The Mid-Atlantic Steatite Belt: Archaeological Approaches to Traditional Knowledge and the formation of Persistent Landscapes
Author(s): Heather Wholey
In the Mid-Atlantic, steatite outcrops within the eastern talc belt, which runs from Alabama, through New England to Labrador. It is a porous, carvable stone with a mineralogical and chemical makeup that inhibits soil formation, resulting in scrub or barren landscapes that host rare grasses and wildflowers. In their natural state, these would be striking landscape features. While an array of items, such as plummets, bannerstones and pipes, were produced from steatite throughout pre-colonial times, the craft of carving open vessels peaked during the Transitional Period. Though several locales may supply steatite, only some appear to have been used for extraction, and finished vessels are found up to 300 kilometers from these source locations. Traditional knowledge about the environment is often observable to us through ethnography, local toponomy, or oral history. Much of the Mid-Atlantic region lacks access to these rich sources. Yet traditional knowledge is also manifest in the physical construction of persistent landscapes as people visit and revisit places, infusing them with meaning and memory. This work addresses how archaeology helps to understand how people developed traditional knowledge of resources in the past, and how archaeology may be a partner in the contemporary cultural re-imagination of relict landscapes.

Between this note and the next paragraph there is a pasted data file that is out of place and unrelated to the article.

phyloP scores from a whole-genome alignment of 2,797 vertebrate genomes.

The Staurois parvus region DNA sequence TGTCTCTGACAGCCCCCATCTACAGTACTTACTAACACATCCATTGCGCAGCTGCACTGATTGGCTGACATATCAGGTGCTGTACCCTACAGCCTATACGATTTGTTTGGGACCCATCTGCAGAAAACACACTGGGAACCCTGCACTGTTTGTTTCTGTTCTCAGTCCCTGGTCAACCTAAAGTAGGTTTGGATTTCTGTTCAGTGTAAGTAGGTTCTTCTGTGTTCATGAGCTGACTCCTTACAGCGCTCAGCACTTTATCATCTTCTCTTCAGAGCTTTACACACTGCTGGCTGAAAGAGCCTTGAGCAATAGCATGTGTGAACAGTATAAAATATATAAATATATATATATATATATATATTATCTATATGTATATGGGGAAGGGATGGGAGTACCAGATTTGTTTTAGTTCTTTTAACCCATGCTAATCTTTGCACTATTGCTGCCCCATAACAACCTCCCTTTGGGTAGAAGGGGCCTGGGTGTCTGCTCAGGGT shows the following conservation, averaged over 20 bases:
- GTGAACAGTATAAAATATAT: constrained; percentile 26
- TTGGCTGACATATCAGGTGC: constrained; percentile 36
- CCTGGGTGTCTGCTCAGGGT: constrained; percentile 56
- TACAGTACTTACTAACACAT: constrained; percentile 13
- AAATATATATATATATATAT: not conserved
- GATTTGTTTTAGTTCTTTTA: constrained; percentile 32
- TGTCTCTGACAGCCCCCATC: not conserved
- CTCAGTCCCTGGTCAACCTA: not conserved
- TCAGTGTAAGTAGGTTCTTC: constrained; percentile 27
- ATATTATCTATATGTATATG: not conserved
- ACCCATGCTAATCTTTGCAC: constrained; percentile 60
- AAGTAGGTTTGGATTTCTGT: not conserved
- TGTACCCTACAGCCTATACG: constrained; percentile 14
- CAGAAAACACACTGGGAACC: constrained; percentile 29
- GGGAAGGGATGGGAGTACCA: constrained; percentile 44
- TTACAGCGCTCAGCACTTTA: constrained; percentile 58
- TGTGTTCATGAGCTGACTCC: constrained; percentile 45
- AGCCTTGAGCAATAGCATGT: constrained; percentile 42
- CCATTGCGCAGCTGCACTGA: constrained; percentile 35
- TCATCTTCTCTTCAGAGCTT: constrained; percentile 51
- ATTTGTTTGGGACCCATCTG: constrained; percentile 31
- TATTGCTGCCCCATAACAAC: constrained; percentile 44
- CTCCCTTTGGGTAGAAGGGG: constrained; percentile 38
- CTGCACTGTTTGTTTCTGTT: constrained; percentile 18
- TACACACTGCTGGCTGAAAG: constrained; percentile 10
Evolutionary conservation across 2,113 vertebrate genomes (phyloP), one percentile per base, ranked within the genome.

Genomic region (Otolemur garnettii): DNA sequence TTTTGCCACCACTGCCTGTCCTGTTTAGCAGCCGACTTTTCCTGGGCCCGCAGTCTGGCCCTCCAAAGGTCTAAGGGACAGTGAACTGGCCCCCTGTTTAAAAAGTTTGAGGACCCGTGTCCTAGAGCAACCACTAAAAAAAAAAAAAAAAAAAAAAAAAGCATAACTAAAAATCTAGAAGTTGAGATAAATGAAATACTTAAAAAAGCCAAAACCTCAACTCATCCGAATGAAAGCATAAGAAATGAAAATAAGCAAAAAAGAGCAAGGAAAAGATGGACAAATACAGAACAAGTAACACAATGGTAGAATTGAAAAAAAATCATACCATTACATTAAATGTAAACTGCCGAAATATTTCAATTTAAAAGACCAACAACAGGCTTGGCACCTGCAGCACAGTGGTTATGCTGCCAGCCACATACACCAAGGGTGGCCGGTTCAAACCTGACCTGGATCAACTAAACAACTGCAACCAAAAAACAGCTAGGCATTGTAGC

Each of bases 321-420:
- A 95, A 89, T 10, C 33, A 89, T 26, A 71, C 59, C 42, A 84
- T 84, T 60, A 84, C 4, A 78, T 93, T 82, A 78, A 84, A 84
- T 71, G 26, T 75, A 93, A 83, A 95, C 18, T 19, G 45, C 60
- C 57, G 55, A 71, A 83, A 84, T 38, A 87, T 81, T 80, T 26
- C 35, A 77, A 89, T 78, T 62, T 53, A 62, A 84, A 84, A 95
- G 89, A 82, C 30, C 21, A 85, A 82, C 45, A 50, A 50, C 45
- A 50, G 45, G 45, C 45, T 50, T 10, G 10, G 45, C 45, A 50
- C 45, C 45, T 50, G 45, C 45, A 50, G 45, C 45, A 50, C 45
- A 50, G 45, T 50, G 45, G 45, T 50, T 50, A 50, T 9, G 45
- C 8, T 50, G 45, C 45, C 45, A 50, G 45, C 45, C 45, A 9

Cite this Record
The Mid-Atlantic Steatite Belt: Archaeological Approaches to Traditional Knowledge and the formation of Persistent Landscapes. Heather Wholey. Presented at The 81st Annual Meeting of the Society for American Archaeology, Vancouver, British Columbia. 2017 ( tDAR id: 429704)
This Resource is Part of the Following Collections
min long: -84.067; min lat: 36.031 ; max long: -72.026; max lat: 43.325 ;
Abstract Id(s): 15103